Requirements for professional Indemnity insurance (PII) in the Markets in Financial Instruments Directive (MiFID) are likely to remain.
MiFID is to be introduced to replace the current Investment Services Directive (ISD), which sets the legislative framework for investment firms and securities markets in the European Union.
The Financial Services Authority states that when it comes into effect on November 1 st 2007, it will extend current coverage of ISD as well as introduce more extensive requirements for business and internal organisation.
Under MiFID, firms will be required to increase their minimum indemnity limit by 50 per cent, or alternatively raise the level of their capital adequacy.
The European Commission has now said that there is not enough evidence to remove PII requirements in a report it presented to the European Parliament.
IFAonline.co.uk reports that EC-led analysis of information given by member states and stakeholders suggests that policy reasons for PII requirements remain valid and there are insufficient reasons to remove them.
Charlie McCreevy, internal market and services commissioner, commented: "On the available evidence we should keep the existing indemnity insurance requirements, but since it is too soon for a full assessment we will continue to monitor the situation."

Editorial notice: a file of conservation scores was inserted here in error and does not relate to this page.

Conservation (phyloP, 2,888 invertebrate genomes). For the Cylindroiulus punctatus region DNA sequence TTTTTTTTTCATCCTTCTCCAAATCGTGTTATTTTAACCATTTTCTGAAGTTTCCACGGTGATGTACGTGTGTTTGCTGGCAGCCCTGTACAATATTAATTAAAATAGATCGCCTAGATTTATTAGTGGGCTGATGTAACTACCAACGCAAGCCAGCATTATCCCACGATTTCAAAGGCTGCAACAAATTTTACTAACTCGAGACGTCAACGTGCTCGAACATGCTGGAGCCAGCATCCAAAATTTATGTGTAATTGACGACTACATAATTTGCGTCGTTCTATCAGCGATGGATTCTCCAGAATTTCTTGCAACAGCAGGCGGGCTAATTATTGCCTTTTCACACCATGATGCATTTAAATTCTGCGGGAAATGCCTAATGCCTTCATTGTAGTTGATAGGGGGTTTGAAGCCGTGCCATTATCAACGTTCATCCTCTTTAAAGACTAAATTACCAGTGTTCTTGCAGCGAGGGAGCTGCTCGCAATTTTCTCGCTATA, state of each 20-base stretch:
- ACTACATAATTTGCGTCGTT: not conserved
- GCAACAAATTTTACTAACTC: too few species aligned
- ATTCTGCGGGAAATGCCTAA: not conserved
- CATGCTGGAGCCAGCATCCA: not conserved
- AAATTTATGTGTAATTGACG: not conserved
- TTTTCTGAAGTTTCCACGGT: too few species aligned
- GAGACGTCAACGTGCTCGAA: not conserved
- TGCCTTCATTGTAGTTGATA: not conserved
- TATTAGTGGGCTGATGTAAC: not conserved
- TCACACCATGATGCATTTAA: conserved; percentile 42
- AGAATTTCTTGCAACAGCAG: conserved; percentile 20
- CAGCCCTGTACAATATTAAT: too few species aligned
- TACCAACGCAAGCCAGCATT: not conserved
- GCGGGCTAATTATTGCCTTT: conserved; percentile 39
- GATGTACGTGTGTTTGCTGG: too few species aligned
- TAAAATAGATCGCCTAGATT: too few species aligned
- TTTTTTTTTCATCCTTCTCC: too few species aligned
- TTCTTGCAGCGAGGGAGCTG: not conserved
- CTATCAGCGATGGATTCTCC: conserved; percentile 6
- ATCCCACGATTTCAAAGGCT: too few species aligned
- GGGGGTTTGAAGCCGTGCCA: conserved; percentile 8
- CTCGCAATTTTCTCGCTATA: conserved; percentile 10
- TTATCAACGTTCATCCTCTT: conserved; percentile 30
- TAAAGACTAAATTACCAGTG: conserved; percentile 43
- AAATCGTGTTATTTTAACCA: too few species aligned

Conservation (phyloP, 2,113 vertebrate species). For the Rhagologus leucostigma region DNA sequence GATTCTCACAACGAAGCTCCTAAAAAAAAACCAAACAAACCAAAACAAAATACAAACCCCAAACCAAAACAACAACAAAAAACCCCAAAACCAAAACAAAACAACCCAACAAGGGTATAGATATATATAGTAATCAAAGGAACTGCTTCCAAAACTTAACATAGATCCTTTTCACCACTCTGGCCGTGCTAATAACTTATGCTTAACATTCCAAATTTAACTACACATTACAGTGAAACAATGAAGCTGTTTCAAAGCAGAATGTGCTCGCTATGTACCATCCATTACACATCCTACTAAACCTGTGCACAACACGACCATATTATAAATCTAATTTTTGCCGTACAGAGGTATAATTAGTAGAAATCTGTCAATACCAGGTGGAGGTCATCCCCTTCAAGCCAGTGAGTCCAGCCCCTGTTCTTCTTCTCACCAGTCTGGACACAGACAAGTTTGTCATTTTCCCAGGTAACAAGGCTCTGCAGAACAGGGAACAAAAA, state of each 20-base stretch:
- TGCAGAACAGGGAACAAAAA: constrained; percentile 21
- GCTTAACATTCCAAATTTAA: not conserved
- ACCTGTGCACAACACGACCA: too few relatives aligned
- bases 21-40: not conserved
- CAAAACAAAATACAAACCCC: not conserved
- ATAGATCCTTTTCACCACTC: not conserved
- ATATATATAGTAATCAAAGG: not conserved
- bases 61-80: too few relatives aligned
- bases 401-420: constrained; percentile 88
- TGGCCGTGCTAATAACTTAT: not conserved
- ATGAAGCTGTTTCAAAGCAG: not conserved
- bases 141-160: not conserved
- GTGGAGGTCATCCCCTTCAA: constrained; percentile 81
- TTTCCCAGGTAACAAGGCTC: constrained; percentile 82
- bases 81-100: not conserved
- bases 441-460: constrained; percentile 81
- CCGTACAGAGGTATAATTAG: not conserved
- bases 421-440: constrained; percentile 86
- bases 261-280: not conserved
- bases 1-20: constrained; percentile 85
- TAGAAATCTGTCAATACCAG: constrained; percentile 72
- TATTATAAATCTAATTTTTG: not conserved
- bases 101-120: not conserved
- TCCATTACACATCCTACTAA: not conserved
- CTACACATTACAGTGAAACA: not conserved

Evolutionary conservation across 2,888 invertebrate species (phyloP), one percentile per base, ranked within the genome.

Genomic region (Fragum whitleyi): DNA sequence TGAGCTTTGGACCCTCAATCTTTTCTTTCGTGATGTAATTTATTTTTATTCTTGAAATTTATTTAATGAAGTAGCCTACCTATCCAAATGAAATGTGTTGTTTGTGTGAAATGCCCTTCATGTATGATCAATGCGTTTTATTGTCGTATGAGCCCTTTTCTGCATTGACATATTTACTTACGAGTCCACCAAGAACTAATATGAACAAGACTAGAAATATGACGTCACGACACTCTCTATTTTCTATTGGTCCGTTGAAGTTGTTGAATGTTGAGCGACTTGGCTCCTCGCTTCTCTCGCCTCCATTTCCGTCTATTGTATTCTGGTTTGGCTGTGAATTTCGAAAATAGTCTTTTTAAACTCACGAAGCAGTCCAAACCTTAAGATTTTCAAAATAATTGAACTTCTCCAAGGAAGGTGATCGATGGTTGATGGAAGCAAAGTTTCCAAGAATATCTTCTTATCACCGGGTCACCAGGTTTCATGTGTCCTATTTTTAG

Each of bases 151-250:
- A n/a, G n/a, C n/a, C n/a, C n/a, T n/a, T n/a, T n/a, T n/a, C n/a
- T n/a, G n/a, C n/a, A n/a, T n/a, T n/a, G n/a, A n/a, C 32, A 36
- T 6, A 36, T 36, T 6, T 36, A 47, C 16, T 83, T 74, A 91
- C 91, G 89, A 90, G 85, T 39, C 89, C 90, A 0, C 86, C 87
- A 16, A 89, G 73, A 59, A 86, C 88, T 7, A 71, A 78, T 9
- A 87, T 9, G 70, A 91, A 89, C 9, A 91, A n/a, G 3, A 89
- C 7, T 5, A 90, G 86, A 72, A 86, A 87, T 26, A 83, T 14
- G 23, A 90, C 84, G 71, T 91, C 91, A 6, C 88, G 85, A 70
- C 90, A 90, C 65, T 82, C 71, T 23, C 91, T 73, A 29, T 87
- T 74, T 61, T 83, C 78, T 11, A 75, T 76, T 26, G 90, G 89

However, the commission states that a comprehensive assessment will not be available until next year.
PII requirements in MiFID have so far proved controversial, with some bodies raising concerns about their presence.
The Association of Independent Financial Advisors (Aifa) warned that IFAs (independent financial advisors) may find it harder to purchase indemnity cover following the implementation of MiFID.
Chris Cummings, director general of Aifa, told New Model Adviser that UK IFAs may be regarded as high risk.
He said that if there are any problems in supplying PI insurance, intermediaries: "will suffer and it will be seen that we have to have a trade-off or they will be unable to trade".
However, the Financial Services Authority has attempted to make the transition as smooth as possible by producing a paper outlining the way companies can satisfy MiFID.
Hector Sants, the FSA's managing director of wholesale business, commented: "This consultation paper is an important step towards introducing MiFID ¦ and follows extensive informal consultation with the industry on the key areas of change."
"We believe we have stuck to our commitment to minimise the burden on firms by adopting a proportionate approach to implementation."
MiFID is one of the major tenets of the European Commission's Financial Services Action Plan, which consists of 42 separate measures.